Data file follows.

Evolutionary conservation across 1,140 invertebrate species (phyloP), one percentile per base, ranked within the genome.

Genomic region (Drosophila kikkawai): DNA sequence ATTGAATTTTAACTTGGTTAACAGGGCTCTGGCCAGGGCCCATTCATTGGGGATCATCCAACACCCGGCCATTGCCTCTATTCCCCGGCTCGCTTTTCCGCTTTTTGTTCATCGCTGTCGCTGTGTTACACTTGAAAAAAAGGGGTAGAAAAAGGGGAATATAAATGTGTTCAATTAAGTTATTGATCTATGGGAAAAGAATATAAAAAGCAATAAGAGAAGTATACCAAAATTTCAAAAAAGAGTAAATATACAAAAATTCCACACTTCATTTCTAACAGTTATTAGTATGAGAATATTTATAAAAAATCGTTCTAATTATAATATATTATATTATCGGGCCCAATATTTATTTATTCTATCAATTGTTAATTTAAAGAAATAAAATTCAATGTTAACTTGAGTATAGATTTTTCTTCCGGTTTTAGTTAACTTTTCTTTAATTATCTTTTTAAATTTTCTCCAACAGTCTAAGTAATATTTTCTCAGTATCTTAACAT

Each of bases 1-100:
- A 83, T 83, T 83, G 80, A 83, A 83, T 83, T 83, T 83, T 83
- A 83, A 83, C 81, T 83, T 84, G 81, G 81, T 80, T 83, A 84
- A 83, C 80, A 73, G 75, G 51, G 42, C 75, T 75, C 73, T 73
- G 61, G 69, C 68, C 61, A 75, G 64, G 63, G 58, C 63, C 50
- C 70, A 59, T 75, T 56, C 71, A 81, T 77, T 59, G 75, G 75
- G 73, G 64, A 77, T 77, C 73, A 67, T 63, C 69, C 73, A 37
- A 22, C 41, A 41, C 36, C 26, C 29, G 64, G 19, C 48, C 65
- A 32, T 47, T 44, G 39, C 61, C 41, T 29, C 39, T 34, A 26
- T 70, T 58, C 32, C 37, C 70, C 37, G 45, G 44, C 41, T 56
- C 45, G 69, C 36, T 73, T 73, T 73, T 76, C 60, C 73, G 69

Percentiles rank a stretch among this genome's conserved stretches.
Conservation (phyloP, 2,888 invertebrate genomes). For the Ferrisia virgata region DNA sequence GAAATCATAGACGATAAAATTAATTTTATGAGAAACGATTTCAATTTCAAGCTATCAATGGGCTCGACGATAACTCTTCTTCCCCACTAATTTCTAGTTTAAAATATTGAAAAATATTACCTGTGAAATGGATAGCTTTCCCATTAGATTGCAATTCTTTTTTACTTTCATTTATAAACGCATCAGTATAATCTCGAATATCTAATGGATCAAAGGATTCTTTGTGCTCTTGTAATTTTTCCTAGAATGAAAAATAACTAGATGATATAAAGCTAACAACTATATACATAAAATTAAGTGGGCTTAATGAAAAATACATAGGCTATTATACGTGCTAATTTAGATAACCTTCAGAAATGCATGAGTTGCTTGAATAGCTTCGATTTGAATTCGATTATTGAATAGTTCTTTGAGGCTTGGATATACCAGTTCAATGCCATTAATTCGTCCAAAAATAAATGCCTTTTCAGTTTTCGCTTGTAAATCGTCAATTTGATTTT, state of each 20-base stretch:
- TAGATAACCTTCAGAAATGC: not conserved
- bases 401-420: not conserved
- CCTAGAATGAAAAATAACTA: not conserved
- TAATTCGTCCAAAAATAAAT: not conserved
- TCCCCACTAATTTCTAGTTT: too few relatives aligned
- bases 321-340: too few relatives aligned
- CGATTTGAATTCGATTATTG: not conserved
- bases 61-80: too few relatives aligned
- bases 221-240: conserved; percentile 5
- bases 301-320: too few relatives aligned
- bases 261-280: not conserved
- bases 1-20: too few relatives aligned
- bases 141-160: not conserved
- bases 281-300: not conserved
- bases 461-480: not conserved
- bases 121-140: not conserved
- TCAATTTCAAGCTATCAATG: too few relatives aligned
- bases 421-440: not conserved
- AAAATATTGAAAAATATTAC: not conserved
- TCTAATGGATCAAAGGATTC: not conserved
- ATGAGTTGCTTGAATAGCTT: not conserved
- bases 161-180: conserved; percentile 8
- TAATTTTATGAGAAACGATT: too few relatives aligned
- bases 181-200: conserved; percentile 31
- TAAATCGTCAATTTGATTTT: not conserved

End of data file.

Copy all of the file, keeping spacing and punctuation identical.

Evolutionary conservation across 1,140 invertebrate species (phyloP), one percentile per base, ranked within the genome.

Genomic region (Drosophila kikkawai): DNA sequence ATTGAATTTTAACTTGGTTAACAGGGCTCTGGCCAGGGCCCATTCATTGGGGATCATCCAACACCCGGCCATTGCCTCTATTCCCCGGCTCGCTTTTCCGCTTTTTGTTCATCGCTGTCGCTGTGTTACACTTGAAAAAAAGGGGTAGAAAAAGGGGAATATAAATGTGTTCAATTAAGTTATTGATCTATGGGAAAAGAATATAAAAAGCAATAAGAGAAGTATACCAAAATTTCAAAAAAGAGTAAATATACAAAAATTCCACACTTCATTTCTAACAGTTATTAGTATGAGAATATTTATAAAAAATCGTTCTAATTATAATATATTATATTATCGGGCCCAATATTTATTTATTCTATCAATTGTTAATTTAAAGAAATAAAATTCAATGTTAACTTGAGTATAGATTTTTCTTCCGGTTTTAGTTAACTTTTCTTTAATTATCTTTTTAAATTTTCTCCAACAGTCTAAGTAATATTTTCTCAGTATCTTAACAT

Each of bases 1-100:
- A 83, T 83, T 83, G 80, A 83, A 83, T 83, T 83, T 83, T 83
- A 83, A 83, C 81, T 83, T 84, G 81, G 81, T 80, T 83, A 84
- A 83, C 80, A 73, G 75, G 51, G 42, C 75, T 75, C 73, T 73
- G 61, G 69, C 68, C 61, A 75, G 64, G 63, G 58, C 63, C 50
- C 70, A 59, T 75, T 56, C 71, A 81, T 77, T 59, G 75, G 75
- G 73, G 64, A 77, T 77, C 73, A 67, T 63, C 69, C 73, A 37
- A 22, C 41, A 41, C 36, C 26, C 29, G 64, G 19, C 48, C 65
- A 32, T 47, T 44, G 39, C 61, C 41, T 29, C 39, T 34, A 26
- T 70, T 58, C 32, C 37, C 70, C 37, G 45, G 44, C 41, T 56
- C 45, G 69, C 36, T 73, T 73, T 73, T 76, C 60, C 73, G 69

Percentiles rank a stretch among this genome's conserved stretches.
Conservation (phyloP, 2,888 invertebrate genomes). For the Ferrisia virgata region DNA sequence GAAATCATAGACGATAAAATTAATTTTATGAGAAACGATTTCAATTTCAAGCTATCAATGGGCTCGACGATAACTCTTCTTCCCCACTAATTTCTAGTTTAAAATATTGAAAAATATTACCTGTGAAATGGATAGCTTTCCCATTAGATTGCAATTCTTTTTTACTTTCATTTATAAACGCATCAGTATAATCTCGAATATCTAATGGATCAAAGGATTCTTTGTGCTCTTGTAATTTTTCCTAGAATGAAAAATAACTAGATGATATAAAGCTAACAACTATATACATAAAATTAAGTGGGCTTAATGAAAAATACATAGGCTATTATACGTGCTAATTTAGATAACCTTCAGAAATGCATGAGTTGCTTGAATAGCTTCGATTTGAATTCGATTATTGAATAGTTCTTTGAGGCTTGGATATACCAGTTCAATGCCATTAATTCGTCCAAAAATAAATGCCTTTTCAGTTTTCGCTTGTAAATCGTCAATTTGATTTT, state of each 20-base stretch:
- TAGATAACCTTCAGAAATGC: not conserved
- bases 401-420: not conserved
- CCTAGAATGAAAAATAACTA: not conserved
- TAATTCGTCCAAAAATAAAT: not conserved
- TCCCCACTAATTTCTAGTTT: too few relatives aligned
- bases 321-340: too few relatives aligned
- CGATTTGAATTCGATTATTG: not conserved
- bases 61-80: too few relatives aligned
- bases 221-240: conserved; percentile 5
- bases 301-320: too few relatives aligned
- bases 261-280: not conserved
- bases 1-20: too few relatives aligned
- bases 141-160: not conserved
- bases 281-300: not conserved
- bases 461-480: not conserved
- bases 121-140: not conserved
- TCAATTTCAAGCTATCAATG: too few relatives aligned
- bases 421-440: not conserved
- AAAATATTGAAAAATATTAC: not conserved
- TCTAATGGATCAAAGGATTC: not conserved
- ATGAGTTGCTTGAATAGCTT: not conserved
- bases 161-180: conserved; percentile 8
- TAATTTTATGAGAAACGATT: too few relatives aligned
- bases 181-200: conserved; percentile 31
- TAAATCGTCAATTTGATTTT: not conserved